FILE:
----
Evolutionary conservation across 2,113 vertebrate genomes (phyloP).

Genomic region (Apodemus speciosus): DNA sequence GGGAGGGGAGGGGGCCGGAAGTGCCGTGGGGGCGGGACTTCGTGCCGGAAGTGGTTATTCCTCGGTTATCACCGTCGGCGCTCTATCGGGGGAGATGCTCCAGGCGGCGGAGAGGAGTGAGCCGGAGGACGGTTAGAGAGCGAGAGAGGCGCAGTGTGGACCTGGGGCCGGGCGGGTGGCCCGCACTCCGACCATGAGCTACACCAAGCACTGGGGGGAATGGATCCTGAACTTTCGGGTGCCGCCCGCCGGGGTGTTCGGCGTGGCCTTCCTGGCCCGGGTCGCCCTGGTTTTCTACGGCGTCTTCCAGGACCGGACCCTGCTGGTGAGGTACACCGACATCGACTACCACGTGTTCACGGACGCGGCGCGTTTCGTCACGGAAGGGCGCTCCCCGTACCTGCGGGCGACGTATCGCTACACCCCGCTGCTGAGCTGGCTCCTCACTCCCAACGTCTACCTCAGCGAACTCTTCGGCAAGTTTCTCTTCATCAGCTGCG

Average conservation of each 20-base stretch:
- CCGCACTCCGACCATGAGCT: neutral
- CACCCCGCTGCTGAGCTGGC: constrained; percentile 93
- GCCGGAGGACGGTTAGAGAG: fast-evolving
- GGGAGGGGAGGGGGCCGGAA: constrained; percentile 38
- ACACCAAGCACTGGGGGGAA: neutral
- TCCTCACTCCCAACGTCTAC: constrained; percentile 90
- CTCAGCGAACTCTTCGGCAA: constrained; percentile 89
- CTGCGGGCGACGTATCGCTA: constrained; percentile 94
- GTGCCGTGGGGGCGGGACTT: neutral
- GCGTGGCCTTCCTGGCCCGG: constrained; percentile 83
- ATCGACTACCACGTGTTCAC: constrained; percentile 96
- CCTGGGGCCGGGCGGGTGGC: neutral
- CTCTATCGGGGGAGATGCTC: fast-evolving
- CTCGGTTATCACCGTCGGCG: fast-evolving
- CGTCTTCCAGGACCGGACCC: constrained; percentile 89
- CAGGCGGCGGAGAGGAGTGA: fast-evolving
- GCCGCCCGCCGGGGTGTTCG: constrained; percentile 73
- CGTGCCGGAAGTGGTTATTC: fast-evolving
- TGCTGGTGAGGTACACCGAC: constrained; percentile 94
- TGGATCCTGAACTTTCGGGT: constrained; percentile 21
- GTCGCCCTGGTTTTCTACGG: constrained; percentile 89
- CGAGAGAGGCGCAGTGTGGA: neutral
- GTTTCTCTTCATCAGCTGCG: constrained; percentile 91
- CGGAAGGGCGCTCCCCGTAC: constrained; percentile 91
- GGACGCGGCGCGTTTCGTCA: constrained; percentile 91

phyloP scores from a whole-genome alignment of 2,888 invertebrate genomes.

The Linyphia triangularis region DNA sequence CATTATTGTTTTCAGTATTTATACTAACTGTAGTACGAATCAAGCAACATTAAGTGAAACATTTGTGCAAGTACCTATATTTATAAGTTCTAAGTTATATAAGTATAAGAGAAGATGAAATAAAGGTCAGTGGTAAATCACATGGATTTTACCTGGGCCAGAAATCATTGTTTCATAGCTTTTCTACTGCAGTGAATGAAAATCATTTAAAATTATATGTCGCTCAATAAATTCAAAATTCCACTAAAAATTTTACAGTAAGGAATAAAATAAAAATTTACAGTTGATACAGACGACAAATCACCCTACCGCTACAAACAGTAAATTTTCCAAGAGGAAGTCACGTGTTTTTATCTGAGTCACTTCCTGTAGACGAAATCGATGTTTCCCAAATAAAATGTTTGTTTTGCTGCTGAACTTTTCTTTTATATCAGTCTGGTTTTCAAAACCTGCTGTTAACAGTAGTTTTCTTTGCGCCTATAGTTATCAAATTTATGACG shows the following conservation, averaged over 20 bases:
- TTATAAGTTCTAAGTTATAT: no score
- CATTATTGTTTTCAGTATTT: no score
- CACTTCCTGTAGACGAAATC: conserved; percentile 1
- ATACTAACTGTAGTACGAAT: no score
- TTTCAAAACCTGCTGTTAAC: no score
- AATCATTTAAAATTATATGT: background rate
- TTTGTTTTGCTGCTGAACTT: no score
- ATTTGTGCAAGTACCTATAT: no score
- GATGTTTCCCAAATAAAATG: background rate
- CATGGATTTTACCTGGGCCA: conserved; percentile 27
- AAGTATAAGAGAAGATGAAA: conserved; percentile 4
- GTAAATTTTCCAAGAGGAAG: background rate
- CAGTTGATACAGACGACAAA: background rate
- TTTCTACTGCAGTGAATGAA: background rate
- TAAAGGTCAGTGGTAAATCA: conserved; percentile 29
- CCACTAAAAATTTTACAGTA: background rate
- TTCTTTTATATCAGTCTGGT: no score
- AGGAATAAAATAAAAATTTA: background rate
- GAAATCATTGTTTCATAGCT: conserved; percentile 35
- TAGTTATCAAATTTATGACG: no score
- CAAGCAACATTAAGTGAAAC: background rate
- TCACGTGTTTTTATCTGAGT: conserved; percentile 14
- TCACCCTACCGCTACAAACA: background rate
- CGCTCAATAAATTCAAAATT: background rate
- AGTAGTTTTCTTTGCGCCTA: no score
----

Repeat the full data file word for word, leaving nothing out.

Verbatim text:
Evolutionary conservation across 2,113 vertebrate genomes (phyloP).

Genomic region (Apodemus speciosus): DNA sequence GGGAGGGGAGGGGGCCGGAAGTGCCGTGGGGGCGGGACTTCGTGCCGGAAGTGGTTATTCCTCGGTTATCACCGTCGGCGCTCTATCGGGGGAGATGCTCCAGGCGGCGGAGAGGAGTGAGCCGGAGGACGGTTAGAGAGCGAGAGAGGCGCAGTGTGGACCTGGGGCCGGGCGGGTGGCCCGCACTCCGACCATGAGCTACACCAAGCACTGGGGGGAATGGATCCTGAACTTTCGGGTGCCGCCCGCCGGGGTGTTCGGCGTGGCCTTCCTGGCCCGGGTCGCCCTGGTTTTCTACGGCGTCTTCCAGGACCGGACCCTGCTGGTGAGGTACACCGACATCGACTACCACGTGTTCACGGACGCGGCGCGTTTCGTCACGGAAGGGCGCTCCCCGTACCTGCGGGCGACGTATCGCTACACCCCGCTGCTGAGCTGGCTCCTCACTCCCAACGTCTACCTCAGCGAACTCTTCGGCAAGTTTCTCTTCATCAGCTGCG

Average conservation of each 20-base stretch:
- CCGCACTCCGACCATGAGCT: neutral
- CACCCCGCTGCTGAGCTGGC: constrained; percentile 93
- GCCGGAGGACGGTTAGAGAG: fast-evolving
- GGGAGGGGAGGGGGCCGGAA: constrained; percentile 38
- ACACCAAGCACTGGGGGGAA: neutral
- TCCTCACTCCCAACGTCTAC: constrained; percentile 90
- CTCAGCGAACTCTTCGGCAA: constrained; percentile 89
- CTGCGGGCGACGTATCGCTA: constrained; percentile 94
- GTGCCGTGGGGGCGGGACTT: neutral
- GCGTGGCCTTCCTGGCCCGG: constrained; percentile 83
- ATCGACTACCACGTGTTCAC: constrained; percentile 96
- CCTGGGGCCGGGCGGGTGGC: neutral
- CTCTATCGGGGGAGATGCTC: fast-evolving
- CTCGGTTATCACCGTCGGCG: fast-evolving
- CGTCTTCCAGGACCGGACCC: constrained; percentile 89
- CAGGCGGCGGAGAGGAGTGA: fast-evolving
- GCCGCCCGCCGGGGTGTTCG: constrained; percentile 73
- CGTGCCGGAAGTGGTTATTC: fast-evolving
- TGCTGGTGAGGTACACCGAC: constrained; percentile 94
- TGGATCCTGAACTTTCGGGT: constrained; percentile 21
- GTCGCCCTGGTTTTCTACGG: constrained; percentile 89
- CGAGAGAGGCGCAGTGTGGA: neutral
- GTTTCTCTTCATCAGCTGCG: constrained; percentile 91
- CGGAAGGGCGCTCCCCGTAC: constrained; percentile 91
- GGACGCGGCGCGTTTCGTCA: constrained; percentile 91

phyloP scores from a whole-genome alignment of 2,888 invertebrate genomes.

The Linyphia triangularis region DNA sequence CATTATTGTTTTCAGTATTTATACTAACTGTAGTACGAATCAAGCAACATTAAGTGAAACATTTGTGCAAGTACCTATATTTATAAGTTCTAAGTTATATAAGTATAAGAGAAGATGAAATAAAGGTCAGTGGTAAATCACATGGATTTTACCTGGGCCAGAAATCATTGTTTCATAGCTTTTCTACTGCAGTGAATGAAAATCATTTAAAATTATATGTCGCTCAATAAATTCAAAATTCCACTAAAAATTTTACAGTAAGGAATAAAATAAAAATTTACAGTTGATACAGACGACAAATCACCCTACCGCTACAAACAGTAAATTTTCCAAGAGGAAGTCACGTGTTTTTATCTGAGTCACTTCCTGTAGACGAAATCGATGTTTCCCAAATAAAATGTTTGTTTTGCTGCTGAACTTTTCTTTTATATCAGTCTGGTTTTCAAAACCTGCTGTTAACAGTAGTTTTCTTTGCGCCTATAGTTATCAAATTTATGACG shows the following conservation, averaged over 20 bases:
- TTATAAGTTCTAAGTTATAT: no score
- CATTATTGTTTTCAGTATTT: no score
- CACTTCCTGTAGACGAAATC: conserved; percentile 1
- ATACTAACTGTAGTACGAAT: no score
- TTTCAAAACCTGCTGTTAAC: no score
- AATCATTTAAAATTATATGT: background rate
- TTTGTTTTGCTGCTGAACTT: no score
- ATTTGTGCAAGTACCTATAT: no score
- GATGTTTCCCAAATAAAATG: background rate
- CATGGATTTTACCTGGGCCA: conserved; percentile 27
- AAGTATAAGAGAAGATGAAA: conserved; percentile 4
- GTAAATTTTCCAAGAGGAAG: background rate
- CAGTTGATACAGACGACAAA: background rate
- TTTCTACTGCAGTGAATGAA: background rate
- TAAAGGTCAGTGGTAAATCA: conserved; percentile 29
- CCACTAAAAATTTTACAGTA: background rate
- TTCTTTTATATCAGTCTGGT: no score
- AGGAATAAAATAAAAATTTA: background rate
- GAAATCATTGTTTCATAGCT: conserved; percentile 35
- TAGTTATCAAATTTATGACG: no score
- CAAGCAACATTAAGTGAAAC: background rate
- TCACGTGTTTTTATCTGAGT: conserved; percentile 14
- TCACCCTACCGCTACAAACA: background rate
- CGCTCAATAAATTCAAAATT: background rate
- AGTAGTTTTCTTTGCGCCTA: no score